Cobb County 16-year-old Sage Lovell made history Friday, becoming the first transgender student named to a high school homecoming court in Georgia.
Wearing a formal dress and heels with her light brown hair perfectly coifed, Lovell and other students elected to the court were recognized during the Walton High School homecoming game.
Lovell, a junior, was not eligible to be homecoming queen — an honor that only goes to a senior — but her election by fellow students to the court underscores a significant shift in how LGBT students are treated and perceived by their peers and others in Georgia, LGBT advocates say.
“I was so flattered to be chosen to represent my class by my friends, peers,” Lovell said in an interview with AJC this week. “It’s great to have this sort of moment because it tells other young transpeople … you can achieve something that people may tell you you shouldn’t do, it’s not possible, it’s dumb.”
Lovell, who was born with male sex organs but chooses to dress and identify as a woman, joins a small but growing group of transgender students across the U.S. who have been elected to high school homecoming courts in recent years.
Ellen Kahn, a director with the national LGBT advocacy group Human Rights Campaign, says at least a dozen transgender students have been elected to homecoming courts in the past year or so. That’s happened recently in Texas and North Carolina.
“Attitudes about gender in general are shifting among younger people,” Kahn said. “A lot of young people don’t necessarily feel that sort of rigid, ‘Girls act this way, dress this way, do these jobs. Boys dress this way, look this way, do these things, have these jobs.’ ”
“We’re seeing that in rural communities and smaller cities and red states and blue states, which I think really speaks to … how different this current generation of young people is when it comes to attitudes around gender.”
Cobb school officials said parents haven’t voiced concerns to them about Sage’s election to the homecoming court.
“In the last 40 years we’ve become a very tolerant society where people tend to find their own path to walk,” said Cobb school board vice chairman Randy Scamihorn. “In this particular case, I think it’s still a local school issue and apparently they’re handling it very well because there’s been no objections or controversy.”
In reaction to Lovell’s selection to the homecoming court, the school district’s chief of staff Angela Huff said in a released statement that Cobb – Georgia’s second-largest school system — is a “richly diverse community of over 110,000 students … proud to be able to offer all students an outstanding educational experience.”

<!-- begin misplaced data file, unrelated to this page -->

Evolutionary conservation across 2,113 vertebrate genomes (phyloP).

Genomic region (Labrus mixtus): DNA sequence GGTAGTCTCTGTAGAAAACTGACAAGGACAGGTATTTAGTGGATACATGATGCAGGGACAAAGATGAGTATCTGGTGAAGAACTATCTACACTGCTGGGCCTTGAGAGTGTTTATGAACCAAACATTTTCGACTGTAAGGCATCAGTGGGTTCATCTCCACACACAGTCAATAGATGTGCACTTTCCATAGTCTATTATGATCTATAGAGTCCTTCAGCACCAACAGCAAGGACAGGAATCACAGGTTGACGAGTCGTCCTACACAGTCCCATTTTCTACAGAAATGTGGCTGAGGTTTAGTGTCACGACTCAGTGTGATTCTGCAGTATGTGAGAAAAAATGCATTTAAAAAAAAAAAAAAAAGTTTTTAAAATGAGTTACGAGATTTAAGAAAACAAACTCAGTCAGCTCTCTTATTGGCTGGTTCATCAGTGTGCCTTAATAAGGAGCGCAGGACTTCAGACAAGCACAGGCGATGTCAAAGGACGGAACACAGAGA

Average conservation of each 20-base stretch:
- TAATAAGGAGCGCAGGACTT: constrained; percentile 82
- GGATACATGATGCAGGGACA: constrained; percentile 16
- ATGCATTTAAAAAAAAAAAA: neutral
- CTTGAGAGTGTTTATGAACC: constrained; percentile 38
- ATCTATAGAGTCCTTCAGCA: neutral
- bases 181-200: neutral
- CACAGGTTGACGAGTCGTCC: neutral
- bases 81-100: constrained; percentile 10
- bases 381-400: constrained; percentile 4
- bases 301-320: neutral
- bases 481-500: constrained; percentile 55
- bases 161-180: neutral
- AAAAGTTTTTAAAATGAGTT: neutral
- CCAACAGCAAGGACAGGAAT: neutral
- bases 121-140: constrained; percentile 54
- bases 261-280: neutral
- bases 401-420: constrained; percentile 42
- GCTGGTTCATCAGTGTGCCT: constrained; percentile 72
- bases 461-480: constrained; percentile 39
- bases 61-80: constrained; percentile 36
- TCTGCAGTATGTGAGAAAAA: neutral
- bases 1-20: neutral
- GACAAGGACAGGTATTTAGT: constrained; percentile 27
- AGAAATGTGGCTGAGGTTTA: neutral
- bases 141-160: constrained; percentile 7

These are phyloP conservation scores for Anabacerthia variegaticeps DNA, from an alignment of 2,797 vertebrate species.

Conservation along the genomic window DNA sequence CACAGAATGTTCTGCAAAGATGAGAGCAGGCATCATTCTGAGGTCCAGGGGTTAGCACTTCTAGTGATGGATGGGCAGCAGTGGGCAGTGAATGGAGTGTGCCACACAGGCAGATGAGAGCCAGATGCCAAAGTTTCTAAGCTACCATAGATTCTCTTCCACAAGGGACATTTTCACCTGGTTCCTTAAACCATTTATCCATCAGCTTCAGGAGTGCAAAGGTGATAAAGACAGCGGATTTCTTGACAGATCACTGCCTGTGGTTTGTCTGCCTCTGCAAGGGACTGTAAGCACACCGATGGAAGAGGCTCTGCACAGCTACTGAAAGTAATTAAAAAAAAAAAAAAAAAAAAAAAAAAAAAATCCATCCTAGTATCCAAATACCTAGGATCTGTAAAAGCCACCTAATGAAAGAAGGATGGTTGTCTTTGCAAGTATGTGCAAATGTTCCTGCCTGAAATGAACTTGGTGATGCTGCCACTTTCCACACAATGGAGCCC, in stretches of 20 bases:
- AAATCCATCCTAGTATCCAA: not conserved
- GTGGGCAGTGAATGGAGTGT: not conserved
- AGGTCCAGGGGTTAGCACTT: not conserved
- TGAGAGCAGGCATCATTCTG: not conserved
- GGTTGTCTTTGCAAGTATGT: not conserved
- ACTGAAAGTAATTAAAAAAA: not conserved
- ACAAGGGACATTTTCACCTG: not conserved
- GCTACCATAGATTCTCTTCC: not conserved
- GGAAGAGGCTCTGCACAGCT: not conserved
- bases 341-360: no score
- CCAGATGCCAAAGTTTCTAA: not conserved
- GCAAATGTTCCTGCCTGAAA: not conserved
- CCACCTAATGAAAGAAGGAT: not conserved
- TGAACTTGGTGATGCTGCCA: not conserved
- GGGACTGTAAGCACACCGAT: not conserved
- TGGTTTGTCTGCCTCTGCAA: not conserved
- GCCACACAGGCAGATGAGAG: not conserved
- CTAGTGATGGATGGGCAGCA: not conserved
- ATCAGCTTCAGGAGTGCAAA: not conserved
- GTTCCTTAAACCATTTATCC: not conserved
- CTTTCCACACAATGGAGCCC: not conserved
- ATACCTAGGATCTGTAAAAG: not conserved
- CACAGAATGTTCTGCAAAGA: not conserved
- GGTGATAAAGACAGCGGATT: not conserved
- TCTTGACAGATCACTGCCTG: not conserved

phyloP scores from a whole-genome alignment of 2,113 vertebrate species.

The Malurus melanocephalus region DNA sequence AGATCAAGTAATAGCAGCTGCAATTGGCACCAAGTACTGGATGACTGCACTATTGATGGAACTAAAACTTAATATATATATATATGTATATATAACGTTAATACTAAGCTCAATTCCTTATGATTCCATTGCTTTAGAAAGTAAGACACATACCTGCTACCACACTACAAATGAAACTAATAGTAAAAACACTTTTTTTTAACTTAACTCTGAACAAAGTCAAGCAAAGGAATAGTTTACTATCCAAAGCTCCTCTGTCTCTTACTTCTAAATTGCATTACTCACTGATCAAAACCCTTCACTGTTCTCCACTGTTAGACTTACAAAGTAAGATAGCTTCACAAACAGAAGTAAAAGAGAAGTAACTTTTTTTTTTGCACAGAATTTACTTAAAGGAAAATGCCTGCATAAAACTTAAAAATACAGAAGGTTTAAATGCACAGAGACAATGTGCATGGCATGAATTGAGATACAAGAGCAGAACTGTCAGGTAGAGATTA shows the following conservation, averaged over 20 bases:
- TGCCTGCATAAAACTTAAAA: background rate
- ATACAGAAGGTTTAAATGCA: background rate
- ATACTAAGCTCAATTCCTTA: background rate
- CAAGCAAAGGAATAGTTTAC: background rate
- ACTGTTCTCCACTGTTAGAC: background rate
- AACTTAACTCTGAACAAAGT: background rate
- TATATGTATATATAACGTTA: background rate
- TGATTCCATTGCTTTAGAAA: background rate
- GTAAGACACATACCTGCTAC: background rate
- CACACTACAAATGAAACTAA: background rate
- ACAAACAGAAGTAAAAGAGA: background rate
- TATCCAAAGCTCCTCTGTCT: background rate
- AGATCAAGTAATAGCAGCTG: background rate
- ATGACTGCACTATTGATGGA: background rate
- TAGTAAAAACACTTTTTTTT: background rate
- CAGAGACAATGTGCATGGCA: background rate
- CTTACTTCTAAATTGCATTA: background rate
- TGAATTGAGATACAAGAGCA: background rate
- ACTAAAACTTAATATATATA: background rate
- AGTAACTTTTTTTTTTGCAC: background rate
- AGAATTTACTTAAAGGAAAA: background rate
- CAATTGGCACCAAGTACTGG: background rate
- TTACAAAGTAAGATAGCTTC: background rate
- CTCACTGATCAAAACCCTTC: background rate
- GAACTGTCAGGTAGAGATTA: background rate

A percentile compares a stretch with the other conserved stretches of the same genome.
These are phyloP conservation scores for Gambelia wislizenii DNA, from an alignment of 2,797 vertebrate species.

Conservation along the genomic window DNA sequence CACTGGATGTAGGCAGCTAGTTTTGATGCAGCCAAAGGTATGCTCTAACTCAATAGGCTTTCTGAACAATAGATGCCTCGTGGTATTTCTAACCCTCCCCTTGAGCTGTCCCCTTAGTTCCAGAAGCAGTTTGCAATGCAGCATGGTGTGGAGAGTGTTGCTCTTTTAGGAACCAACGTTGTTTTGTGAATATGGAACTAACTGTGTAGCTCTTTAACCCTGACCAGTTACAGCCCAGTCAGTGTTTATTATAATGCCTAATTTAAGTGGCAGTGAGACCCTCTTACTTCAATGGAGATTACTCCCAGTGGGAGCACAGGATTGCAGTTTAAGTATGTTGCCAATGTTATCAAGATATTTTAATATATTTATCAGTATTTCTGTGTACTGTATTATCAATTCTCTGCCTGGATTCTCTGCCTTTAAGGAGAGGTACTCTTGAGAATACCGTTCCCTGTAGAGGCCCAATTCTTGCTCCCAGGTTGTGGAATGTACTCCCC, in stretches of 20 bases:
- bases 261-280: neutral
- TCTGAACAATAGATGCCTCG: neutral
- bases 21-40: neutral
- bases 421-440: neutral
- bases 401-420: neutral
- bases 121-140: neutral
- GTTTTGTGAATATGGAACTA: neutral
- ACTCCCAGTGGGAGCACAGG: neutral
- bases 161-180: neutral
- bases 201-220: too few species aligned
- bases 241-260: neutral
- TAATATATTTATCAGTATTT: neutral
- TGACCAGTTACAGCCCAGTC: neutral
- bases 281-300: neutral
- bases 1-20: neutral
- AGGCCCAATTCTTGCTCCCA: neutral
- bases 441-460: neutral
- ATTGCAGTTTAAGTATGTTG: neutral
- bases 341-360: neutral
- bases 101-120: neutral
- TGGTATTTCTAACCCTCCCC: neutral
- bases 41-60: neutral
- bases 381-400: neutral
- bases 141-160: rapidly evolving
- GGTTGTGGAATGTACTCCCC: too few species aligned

For her part, Lovell says she’s received some critical comments about being transgender but has gotten mainly positive encouragement. “My school’s very accepting, my peers, my parents,” she added. “Everyone is so kind … even if they don’t completely understand. They will at least make an effort to understand what they can, communicate and learn more.”
Lovell says she came to realize sometime in middle school she was gay and “officially kind of came out … in 9th grade.” Since then, she’s “tested the waters to see where I fit in” and moved to define herself as a female: applying make-up, keeping her hair long, wearing dresses and heels. “I have found my niche as a transwoman,” said Lovell. “I am a woman. I wish to be presented as a woman. … That is who I am and want to be.”
Lovell changed her name to Sage after becoming transgender. She declined to say what name she was given at birth because she said it emphasizes the “used to be a man” factor and detracts from “the fact that I am a transwoman now. I am Sage. That is what people call me. That is my name.”
Lovell’s parents, Maureen and Joseph, say they’re proud of their child and have tried to sheild her as much as possible from personal attacks or hate-filled rhetoric.
“I don’t think there was a particular a-ha moment” when Lovell’s father knew Sage was gay and leaning toward becoming transgender, he said. “If you know somebody your whole life, you’re not surprised by anything they say or do. I think that as a parent you always have the desire for your child to have the opportunities you didn’t have … to be themselves and be basically free to express themselves.”
Polling by the Pew Research Center and other surveys show increased support in the U.S. for gay marriage and other LGBT-related issues, particularly among younger people.Today, a majority of Americans, 52 percent, support same-sex marriage, for example, compared with 40 percent who oppose it, according to Pew.
In the South Atlantic region, however, which comprises Florida and Georgia as well as North Carolina, South Carolina, Virginia and West Virginia, about 45 percent are in favor of gay marriage and 46 percent opposed, according to Pew.
The AJC tried to reach a number of parents and pastors in Cobb for comment about Sage’s homecoming election and did not receive responses.
In light of high-profile suicides of bullied LGBT students in recent years, a number of school districts have adopted stricter anti-bullying policies. Cobb was one of the first school districts in Georgia to implement an anti-bullying, no-harassment policy that included sexual orientation and gender identity.
The number of pro-LGBT organizations known as Gay-Straight Alliances at public high schools has also grown in Georgia, to 43.
“This issue of a transgender student being elected to homecoming court … I don’t know if there will ever be large numbers of students,” said Jeff Graham, executive director of Georgia Equality, a pro-LGBT advocacy group. Graham says his group is not aware of any other transgender students named to a high school homecoming court in Georgia.
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